A Field Guide to California and Pacific Northwest Forests

A Field Guide to California and Pacific Northwest Forests

by John C. Kricher, Gordon Morrison
     
 

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This comprehensive field guide includes all the flora and fauna you're most likely to see in the forests of California and the Pacific Northwest. With 53 color plates and 80 color photos illustrating trees, birds, mammals, wildflowers, mushrooms, reptiles, amphibians, butterflies, moths, and other insects.

Overview

This comprehensive field guide includes all the flora and fauna you're most likely to see in the forests of California and the Pacific Northwest. With 53 color plates and 80 color photos illustrating trees, birds, mammals, wildflowers, mushrooms, reptiles, amphibians, butterflies, moths, and other insects.

Product Details

ISBN-13:
9780547992426
Publisher:
Houghton Mifflin Harcourt
Publication date:
11/15/1998
Series:
Peterson Field Guides
Sold by:
Houghton Mifflin Harcourt
Format:
NOOK Book
Pages:
400
File size:
124 MB
Note:
This product may take a few minutes to download.

Read an Excerpt


Deserts Three deserts in North America receive virtually all their precipitation in the form of rain, never snow, and are thus called “hot deserts”: the Sonoran Desert, the Chihuahuan Desert, and the Mojave Desert (described briefly in Chapter 6, “California Forests”). Many of these desert areas receive under 10 inches of precipitation a year. Thus the species that live here must be able to survive on little water. Hot deserts typically contain many succulent species, which store water in their thick, fleshy leaves and stems. Cactus plants are common here, as well as a diverse array of yuccas and agaves. The Mojave Desert is dominated primarily by one species of yucca, the Joshuatree. Some hot deserts have areas where trees manage to survive, especially the various mesquites and paloverdes. Most hot deserts receive enough water to support some woody shrubs, especially Creosote Bush. Deserts vary with latitude. Those sufficiently far north receive some winter snow and are called “cold deserts.” Lying between the Coast Ranges and the Rockies is the Great Basin Desert, the “big brown area” that air travelers see clearly from 30,000 feet. This vast desert exists because moisture is so efficiently blocked by the surrounding mountain ranges that very little is left to fall in most of eastern Washington, Oregon, Idaho, Utah, and Nevada. The Great Basin Desert is a “cold desert” — though tourists traveling through Nevada in the middle of summer might disagree. These deserts tend to be composed of scattered but hardy shrubs such as Big Sagebrush.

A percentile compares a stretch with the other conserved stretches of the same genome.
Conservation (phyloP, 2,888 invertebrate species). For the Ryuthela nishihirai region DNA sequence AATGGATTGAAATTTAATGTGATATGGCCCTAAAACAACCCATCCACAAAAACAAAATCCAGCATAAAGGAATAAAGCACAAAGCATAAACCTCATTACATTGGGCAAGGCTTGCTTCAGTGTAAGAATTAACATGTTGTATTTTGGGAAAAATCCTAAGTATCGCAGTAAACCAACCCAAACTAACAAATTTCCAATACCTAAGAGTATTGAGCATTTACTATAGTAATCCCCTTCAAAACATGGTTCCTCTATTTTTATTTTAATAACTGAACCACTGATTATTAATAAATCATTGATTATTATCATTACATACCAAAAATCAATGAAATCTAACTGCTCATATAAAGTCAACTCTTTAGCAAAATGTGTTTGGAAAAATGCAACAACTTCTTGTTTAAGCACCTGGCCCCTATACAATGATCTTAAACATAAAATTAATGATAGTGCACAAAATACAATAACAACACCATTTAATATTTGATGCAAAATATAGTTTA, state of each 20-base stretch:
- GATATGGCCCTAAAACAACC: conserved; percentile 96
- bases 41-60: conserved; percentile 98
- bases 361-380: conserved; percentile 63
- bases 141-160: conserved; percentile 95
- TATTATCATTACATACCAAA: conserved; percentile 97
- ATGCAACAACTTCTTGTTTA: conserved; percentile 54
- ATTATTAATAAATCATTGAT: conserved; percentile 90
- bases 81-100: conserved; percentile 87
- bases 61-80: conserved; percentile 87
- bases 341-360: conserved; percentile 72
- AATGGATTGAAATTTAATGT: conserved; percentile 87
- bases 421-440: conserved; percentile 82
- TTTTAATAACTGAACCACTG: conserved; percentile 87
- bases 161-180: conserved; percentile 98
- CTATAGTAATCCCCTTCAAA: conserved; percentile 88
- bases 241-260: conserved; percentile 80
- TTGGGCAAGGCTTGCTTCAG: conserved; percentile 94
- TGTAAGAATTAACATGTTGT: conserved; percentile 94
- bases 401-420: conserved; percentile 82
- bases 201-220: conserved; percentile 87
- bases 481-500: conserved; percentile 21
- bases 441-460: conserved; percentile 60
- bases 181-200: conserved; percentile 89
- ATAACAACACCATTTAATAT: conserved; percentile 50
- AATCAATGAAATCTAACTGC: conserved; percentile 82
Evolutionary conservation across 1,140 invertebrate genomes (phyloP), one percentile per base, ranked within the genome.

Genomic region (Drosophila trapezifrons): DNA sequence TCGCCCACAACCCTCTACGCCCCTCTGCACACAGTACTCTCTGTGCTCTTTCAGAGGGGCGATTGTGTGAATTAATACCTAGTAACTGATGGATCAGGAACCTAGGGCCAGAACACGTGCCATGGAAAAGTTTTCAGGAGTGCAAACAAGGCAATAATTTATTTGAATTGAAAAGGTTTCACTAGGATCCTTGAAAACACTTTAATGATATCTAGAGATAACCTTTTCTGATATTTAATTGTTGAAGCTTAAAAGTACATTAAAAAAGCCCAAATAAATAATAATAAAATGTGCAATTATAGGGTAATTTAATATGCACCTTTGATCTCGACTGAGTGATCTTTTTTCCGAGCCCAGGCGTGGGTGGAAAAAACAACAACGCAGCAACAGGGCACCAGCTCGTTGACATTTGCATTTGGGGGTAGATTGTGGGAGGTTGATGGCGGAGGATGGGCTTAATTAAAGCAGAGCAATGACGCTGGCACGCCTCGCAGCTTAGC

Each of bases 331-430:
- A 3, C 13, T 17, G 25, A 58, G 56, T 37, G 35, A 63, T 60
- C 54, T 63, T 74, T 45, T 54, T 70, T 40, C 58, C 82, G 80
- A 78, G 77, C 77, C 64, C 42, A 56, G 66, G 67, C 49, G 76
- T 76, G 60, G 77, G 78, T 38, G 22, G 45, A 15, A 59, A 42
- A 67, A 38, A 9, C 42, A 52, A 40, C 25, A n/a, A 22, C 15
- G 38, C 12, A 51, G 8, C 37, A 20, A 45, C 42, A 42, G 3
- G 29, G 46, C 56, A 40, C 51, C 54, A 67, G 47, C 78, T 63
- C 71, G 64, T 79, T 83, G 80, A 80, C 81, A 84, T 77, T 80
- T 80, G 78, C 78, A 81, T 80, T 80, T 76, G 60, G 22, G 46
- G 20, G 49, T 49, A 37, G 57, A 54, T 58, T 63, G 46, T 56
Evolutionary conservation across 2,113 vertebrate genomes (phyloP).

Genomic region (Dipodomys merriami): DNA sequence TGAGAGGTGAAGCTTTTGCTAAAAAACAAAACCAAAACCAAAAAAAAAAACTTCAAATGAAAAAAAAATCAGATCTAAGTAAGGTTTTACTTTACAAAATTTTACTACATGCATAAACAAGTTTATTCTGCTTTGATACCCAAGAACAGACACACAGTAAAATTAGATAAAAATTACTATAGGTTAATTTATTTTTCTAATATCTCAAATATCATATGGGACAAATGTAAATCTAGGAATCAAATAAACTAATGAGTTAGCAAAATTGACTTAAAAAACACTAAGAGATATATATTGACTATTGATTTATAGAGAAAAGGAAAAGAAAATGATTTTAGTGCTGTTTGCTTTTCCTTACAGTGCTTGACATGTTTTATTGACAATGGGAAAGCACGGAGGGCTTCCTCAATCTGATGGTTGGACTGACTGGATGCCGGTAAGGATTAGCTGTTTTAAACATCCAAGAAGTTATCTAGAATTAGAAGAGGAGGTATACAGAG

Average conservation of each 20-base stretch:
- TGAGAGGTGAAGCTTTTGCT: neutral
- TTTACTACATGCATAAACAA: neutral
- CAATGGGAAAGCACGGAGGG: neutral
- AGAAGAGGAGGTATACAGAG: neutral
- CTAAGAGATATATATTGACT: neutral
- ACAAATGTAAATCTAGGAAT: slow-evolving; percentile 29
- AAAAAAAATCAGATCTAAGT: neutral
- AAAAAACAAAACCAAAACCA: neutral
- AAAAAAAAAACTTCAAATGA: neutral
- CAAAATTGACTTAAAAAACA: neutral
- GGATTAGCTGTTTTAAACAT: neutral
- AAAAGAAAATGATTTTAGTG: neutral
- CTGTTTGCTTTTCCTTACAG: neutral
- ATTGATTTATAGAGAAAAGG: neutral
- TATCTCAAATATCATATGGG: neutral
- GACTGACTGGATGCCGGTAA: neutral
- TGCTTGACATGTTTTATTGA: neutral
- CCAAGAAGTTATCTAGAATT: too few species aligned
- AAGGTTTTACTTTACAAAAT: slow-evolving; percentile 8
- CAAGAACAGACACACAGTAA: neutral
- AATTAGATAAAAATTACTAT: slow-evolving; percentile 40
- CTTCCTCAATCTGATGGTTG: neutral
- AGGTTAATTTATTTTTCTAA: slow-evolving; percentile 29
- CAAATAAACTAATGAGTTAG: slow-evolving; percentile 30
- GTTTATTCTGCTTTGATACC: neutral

Meet the Author

Gordon Morrison is a well-known naturalist whose work has been praised by Roger Tory Peterson as "Marvelous, beautiful, excellent . . . Morrison’s work is so inspiring that I wish such clear material was available when I was slowly learning ecology. . . . We owe a debt of gratitude to Gordon for his interpretive skills as an artist. He is a superb teacher who uses visual methods." Robert Bateman likened his work to that of Albrecht Durer and Andrew Wyeth. Gordon Morrison makes his home in Massachusetts.
Roger Tory Peterson, one of the world's greatest naturalists, received every major award for ornithology, natural science, and conservation as well as numerous honorary degrees, medals, and citations, including the Presidential Medal of Freedom. The Peterson Identification System has been called the greatest invention since binoculars. These editions include updated material by Michael O'Brien, Paul Lehman, Bill Thompson III, Michael DiGiorgio, Larry Rosche, and Jeffrey A. Gordon.
John Kricher's works include the Peterson Field Guides to Eastern Forests, Rocky Mountain and Southwestern Forests, and California and Pacific Northwest Forests.

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